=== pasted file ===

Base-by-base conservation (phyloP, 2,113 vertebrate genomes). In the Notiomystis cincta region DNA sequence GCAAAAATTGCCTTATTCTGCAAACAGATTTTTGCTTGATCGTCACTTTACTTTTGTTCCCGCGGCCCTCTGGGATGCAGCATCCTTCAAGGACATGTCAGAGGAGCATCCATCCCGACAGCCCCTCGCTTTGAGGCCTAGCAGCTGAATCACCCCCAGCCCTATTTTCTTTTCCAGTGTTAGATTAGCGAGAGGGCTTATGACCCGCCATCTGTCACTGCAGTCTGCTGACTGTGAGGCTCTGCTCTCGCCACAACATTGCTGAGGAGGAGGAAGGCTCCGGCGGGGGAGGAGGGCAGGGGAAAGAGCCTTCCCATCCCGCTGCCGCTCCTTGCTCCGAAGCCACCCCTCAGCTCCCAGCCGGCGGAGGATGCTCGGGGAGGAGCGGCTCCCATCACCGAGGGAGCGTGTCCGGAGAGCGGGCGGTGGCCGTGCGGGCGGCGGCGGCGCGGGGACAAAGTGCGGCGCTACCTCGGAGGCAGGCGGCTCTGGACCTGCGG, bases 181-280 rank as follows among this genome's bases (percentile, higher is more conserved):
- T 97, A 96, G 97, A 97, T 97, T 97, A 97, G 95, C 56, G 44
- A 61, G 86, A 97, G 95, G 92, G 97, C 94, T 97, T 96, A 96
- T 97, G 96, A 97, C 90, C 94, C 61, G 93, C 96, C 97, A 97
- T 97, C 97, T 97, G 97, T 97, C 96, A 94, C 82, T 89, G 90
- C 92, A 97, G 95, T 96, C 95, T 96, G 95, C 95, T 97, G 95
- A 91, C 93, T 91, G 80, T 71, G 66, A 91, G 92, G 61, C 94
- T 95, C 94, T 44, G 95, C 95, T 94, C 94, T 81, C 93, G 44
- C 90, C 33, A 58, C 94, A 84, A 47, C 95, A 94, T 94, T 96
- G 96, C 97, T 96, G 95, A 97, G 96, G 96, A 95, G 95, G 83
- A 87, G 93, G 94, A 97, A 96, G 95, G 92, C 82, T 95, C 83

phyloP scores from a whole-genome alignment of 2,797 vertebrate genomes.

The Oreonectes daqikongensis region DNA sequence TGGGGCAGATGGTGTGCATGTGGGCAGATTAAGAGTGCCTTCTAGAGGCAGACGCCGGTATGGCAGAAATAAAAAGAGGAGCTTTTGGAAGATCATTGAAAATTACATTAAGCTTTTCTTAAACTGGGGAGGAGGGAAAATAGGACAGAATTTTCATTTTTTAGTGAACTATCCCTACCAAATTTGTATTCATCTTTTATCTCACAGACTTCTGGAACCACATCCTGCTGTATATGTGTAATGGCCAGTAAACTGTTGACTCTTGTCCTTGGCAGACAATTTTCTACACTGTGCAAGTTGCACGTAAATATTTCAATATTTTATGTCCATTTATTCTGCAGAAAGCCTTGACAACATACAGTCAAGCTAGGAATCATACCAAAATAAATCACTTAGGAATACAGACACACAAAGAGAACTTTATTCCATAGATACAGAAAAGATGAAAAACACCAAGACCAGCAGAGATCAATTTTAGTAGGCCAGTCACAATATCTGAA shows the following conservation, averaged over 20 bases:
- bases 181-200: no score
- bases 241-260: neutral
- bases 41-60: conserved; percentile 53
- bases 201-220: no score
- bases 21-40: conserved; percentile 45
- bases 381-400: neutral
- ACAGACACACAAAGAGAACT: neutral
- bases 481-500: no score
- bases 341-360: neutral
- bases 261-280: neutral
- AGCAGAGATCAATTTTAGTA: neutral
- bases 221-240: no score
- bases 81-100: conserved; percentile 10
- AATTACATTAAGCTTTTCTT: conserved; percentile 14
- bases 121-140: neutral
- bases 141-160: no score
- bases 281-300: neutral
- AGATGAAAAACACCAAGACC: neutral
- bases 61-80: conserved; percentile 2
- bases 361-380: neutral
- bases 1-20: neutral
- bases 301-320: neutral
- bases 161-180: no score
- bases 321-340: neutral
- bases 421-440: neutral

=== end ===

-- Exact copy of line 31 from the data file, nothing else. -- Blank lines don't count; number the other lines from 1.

- AGATGAAAAACACCAAGACC: neutral